H: Despite the overhwelmingly positive reception the show got you did receive one brutal review that drew comparisons to John Clarke’s Fred Dagg style of humour. I think the show had elements that were more contemporary than that, so what comedic angle were you going for when you wrote Hounds?

N: I can see why the reviewer said Fred Dagg, because I think there’s that perception when you watch something from your own country, that feeling that you put on it of it being really Kiwi or being really New Zealand. But we’ve shown the show to people in Australia and Britain and they like the show for different reasons. The idea of saying it’s Fred Dagg humour, well he (John Clarke) is in my mind, the greatest New Zealand writer in comedy ever, and he also did that really New Zealand thing for Fred Dagg, but he also did so much more. Fred Dagg is that character that really stood out for everyone, but he also did so many other fresh things in his sketches that today are funny even today. So the reviewer probably found that Kiwiness in it, and I don’t mind because the show isn’t going to appeal to everyone, and there were heaps of really positive reviews that we were really happy with. We certainly weren’t aiming to write a New Zealand comedy, what we were aiming to do was write a comedy that was world class. We watch a lot of comedy, and we read a lot of comedy and we take that all in. We knew we didn’t want to do jokes and we didn’t want to do characters and lines that had been done before, or if they had been done before we wanted to do them in a different way so I suppose in that respect it was contemporary. The style is a one that we’ve developed ourselves and we tried to stay true to that style for the series.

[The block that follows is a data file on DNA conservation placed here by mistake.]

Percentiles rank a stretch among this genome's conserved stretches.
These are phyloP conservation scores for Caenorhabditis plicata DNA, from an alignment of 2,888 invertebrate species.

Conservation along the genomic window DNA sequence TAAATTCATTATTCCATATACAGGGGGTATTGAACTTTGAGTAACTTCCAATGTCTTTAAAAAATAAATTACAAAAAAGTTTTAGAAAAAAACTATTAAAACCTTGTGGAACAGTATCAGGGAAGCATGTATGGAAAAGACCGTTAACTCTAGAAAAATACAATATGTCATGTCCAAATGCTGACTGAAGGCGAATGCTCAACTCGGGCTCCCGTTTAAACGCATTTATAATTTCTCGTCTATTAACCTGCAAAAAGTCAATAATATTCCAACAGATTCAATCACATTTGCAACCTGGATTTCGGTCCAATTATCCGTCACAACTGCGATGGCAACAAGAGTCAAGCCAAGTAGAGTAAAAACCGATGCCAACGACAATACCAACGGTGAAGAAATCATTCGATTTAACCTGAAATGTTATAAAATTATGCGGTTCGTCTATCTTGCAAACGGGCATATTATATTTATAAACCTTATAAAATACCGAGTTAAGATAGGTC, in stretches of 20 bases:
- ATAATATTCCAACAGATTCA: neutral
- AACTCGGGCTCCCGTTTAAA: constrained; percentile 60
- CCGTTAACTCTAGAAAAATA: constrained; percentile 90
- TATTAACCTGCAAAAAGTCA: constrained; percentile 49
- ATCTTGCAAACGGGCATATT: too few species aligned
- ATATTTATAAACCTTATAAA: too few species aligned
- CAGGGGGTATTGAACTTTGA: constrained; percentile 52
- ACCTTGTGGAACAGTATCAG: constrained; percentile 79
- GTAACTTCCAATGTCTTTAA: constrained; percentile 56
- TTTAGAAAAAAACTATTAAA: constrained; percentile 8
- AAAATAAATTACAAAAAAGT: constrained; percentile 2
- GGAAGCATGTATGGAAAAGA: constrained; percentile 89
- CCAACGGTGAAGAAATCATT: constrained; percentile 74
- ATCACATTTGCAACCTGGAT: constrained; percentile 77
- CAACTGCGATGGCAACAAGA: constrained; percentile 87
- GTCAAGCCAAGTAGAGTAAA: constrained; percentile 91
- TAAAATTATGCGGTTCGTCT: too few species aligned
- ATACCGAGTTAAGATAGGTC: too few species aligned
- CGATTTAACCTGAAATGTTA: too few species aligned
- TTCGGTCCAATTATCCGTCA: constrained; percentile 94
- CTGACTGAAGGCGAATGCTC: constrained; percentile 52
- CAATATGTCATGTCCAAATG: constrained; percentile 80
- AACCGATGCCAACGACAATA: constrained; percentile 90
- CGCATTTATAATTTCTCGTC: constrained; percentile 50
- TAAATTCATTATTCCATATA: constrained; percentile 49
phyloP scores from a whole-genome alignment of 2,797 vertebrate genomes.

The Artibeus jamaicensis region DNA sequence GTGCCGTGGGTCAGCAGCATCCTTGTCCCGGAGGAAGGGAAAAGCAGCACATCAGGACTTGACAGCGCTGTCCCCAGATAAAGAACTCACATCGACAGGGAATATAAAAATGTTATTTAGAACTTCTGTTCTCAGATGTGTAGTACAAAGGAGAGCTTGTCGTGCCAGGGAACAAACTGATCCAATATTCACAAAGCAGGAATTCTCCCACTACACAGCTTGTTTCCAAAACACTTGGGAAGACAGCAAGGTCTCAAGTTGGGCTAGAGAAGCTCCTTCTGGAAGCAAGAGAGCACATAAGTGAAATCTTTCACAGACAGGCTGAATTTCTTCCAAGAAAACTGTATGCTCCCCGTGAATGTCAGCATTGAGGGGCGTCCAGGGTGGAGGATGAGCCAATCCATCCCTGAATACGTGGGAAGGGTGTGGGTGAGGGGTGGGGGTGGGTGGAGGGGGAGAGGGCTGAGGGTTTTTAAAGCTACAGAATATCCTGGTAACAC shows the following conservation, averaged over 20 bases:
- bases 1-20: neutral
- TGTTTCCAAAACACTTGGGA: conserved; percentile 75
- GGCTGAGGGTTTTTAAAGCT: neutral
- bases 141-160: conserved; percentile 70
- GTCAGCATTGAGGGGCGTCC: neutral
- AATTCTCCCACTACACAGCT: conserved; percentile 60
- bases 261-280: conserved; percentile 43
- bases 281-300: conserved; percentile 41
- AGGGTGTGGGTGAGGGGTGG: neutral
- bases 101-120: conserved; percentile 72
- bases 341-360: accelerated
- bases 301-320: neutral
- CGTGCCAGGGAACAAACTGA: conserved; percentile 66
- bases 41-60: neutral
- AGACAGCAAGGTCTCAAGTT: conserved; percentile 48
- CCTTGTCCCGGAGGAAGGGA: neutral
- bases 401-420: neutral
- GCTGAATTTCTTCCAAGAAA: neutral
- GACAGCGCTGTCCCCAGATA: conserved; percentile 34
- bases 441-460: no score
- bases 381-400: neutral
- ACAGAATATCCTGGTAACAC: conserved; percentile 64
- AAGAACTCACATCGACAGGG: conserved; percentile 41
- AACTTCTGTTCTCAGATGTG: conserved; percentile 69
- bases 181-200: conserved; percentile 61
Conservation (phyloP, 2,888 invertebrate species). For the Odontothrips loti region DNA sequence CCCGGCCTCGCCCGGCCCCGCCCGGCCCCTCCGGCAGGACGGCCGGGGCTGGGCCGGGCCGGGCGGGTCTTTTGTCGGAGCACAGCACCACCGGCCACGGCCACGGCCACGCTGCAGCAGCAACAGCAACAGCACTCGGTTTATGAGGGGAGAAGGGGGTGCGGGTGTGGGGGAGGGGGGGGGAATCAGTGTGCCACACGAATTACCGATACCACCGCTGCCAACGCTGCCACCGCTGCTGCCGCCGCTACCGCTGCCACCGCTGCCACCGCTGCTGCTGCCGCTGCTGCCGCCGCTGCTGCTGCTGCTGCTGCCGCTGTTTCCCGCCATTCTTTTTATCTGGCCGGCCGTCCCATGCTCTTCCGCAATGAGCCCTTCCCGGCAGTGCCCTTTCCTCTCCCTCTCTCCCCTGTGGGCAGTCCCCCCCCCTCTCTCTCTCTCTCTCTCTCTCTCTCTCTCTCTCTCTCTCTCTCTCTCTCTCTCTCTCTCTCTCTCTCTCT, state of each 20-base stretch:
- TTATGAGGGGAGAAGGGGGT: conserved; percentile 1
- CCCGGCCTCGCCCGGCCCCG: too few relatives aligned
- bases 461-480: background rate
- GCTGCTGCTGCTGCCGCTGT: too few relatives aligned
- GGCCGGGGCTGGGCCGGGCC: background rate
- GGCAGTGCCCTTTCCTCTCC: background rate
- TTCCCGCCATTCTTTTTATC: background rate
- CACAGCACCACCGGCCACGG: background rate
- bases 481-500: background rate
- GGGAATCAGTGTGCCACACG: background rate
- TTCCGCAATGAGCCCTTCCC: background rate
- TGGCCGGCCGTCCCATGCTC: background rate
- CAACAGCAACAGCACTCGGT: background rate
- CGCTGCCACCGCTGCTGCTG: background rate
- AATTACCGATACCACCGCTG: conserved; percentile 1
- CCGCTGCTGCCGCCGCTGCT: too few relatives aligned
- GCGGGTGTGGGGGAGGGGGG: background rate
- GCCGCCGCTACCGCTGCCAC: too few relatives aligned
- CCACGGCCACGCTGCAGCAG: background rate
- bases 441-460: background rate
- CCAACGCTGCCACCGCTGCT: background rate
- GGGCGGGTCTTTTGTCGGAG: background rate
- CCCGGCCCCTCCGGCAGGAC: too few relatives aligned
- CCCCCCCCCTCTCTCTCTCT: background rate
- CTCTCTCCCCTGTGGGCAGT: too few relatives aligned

H: I think there were moments that drew on the dry realism of shows like The Office.

N: Yeah I think that’s true, we always tried really hard to maintain the truth within the world where we set the comedy.

H: Are there any moments from the series that stand out as favourites for you?

N: Yeah, there’s moments which stand out as favourites and moments which I cannot stand to watching because they failed (laughs). In episode two there’s a moment where Will is waiting to place a bet and there’s a character, she plays a really small role throughout the series, but she’s played by an amazing actress called Sue, and she has a line where she stuffs up the EFTPOS machine. She puts in a little bit more than she’s meant to and she says she’d better write that down for the funny pages for the newsletter. It was something that we wrote, which we found funny but when Sue did it on the day it just lifted it by 100%. I really liked that because it came out so much funnier than I had ever expected it to come out. It’s really tough for a first episode because you go over well worn territory and you have to explain everything, but the scene where Will meets Lily is really good, mainly because of the acting. I really love a scene in episode six where Lily sets up a garage sale to sell a whole bunch of stuff to try and keep the dog. A guy comes and he wants to buy a toaster and he goes inside, and I think Jose Barbosa acted that scene really well. And it’s not a scene but I also really like the music that we had done for the show.

H: The dvd is out later this month, when can we expect to see that on the shelves?

N: The dvd is out on the 28th of August. It’s got heaps of extra special features which we filmed behind the scenes. Josh, who plays Lance, took a little camera around and filmed his time on set. So there’s heaps of little videos which are really funny.

H: Finally, are you going to write another season?

N: Probably not. TV3 have said that they probably don’t want a second season. That might change in the future but at the moment it doesn’t look like there will be a second season. I should say that a reviewer that really liked the show has started a petition to bring back Hounds so if people signed that it would be really cool.




The petition to bring back Hounds for a second season can be found at: